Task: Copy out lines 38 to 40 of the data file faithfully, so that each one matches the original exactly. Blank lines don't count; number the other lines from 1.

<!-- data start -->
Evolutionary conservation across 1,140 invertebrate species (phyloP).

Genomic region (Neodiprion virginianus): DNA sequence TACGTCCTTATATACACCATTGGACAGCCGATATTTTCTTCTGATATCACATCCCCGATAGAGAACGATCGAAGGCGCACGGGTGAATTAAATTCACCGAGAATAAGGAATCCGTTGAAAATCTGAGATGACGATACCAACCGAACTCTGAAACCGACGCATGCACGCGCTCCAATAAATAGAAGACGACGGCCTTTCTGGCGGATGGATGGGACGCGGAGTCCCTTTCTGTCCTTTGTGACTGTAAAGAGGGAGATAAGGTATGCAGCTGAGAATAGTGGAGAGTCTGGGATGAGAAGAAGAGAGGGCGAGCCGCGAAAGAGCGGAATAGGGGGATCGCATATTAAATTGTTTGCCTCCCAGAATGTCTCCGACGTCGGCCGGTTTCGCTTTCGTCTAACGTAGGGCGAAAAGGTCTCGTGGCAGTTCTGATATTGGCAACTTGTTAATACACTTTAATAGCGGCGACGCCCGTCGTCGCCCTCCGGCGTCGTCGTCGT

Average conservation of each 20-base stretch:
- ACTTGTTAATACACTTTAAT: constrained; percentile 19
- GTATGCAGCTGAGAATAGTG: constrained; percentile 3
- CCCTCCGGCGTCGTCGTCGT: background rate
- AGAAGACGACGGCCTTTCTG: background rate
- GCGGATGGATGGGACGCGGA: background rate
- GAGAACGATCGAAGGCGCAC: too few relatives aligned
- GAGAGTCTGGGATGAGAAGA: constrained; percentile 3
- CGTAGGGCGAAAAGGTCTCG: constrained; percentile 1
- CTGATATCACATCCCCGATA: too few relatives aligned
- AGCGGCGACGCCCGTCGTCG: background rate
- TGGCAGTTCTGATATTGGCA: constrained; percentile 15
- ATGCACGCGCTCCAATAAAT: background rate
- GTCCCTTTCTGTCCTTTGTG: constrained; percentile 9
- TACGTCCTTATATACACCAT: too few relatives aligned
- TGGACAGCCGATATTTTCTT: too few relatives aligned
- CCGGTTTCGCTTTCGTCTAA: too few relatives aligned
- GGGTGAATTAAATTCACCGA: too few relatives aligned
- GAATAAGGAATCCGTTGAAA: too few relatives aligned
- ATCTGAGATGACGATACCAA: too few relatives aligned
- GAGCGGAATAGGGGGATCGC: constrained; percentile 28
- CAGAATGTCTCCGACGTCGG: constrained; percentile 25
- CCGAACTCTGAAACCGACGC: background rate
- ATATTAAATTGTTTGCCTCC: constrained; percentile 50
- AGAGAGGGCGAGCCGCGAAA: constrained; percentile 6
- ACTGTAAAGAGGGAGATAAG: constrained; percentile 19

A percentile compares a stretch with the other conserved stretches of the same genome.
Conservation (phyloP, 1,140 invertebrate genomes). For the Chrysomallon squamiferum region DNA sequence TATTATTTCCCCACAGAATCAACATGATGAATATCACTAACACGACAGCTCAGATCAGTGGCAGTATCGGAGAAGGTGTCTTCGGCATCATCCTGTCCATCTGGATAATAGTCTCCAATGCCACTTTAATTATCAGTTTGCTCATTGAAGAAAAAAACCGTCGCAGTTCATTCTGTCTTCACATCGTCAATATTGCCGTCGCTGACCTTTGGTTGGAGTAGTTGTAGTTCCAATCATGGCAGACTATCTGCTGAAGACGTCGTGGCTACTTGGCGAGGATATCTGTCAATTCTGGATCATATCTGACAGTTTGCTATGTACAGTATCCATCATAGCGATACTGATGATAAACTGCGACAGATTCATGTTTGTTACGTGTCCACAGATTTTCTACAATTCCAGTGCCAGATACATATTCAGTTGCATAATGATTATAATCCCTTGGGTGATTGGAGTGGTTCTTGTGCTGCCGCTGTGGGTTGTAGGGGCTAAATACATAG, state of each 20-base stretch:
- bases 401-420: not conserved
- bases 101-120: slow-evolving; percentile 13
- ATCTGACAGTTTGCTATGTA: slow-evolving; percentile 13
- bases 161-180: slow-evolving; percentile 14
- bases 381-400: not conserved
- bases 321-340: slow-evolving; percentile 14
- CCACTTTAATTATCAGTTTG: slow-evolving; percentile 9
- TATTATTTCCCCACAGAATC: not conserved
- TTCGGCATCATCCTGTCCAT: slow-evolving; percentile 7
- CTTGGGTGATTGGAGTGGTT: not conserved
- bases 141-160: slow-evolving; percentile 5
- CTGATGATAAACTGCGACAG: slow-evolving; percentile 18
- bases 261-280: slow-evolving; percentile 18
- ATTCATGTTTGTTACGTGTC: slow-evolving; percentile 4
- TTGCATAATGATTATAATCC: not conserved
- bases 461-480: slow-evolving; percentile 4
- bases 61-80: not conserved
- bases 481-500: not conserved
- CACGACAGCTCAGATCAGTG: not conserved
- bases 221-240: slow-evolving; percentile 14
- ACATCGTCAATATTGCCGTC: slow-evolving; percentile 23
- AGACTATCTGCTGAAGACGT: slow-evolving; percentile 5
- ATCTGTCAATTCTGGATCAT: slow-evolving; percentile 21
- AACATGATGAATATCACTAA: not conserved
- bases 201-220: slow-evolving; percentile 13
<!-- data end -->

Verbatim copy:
- TATTATTTCCCCACAGAATC: not conserved
- TTCGGCATCATCCTGTCCAT: slow-evolving; percentile 7
- CTTGGGTGATTGGAGTGGTT: not conserved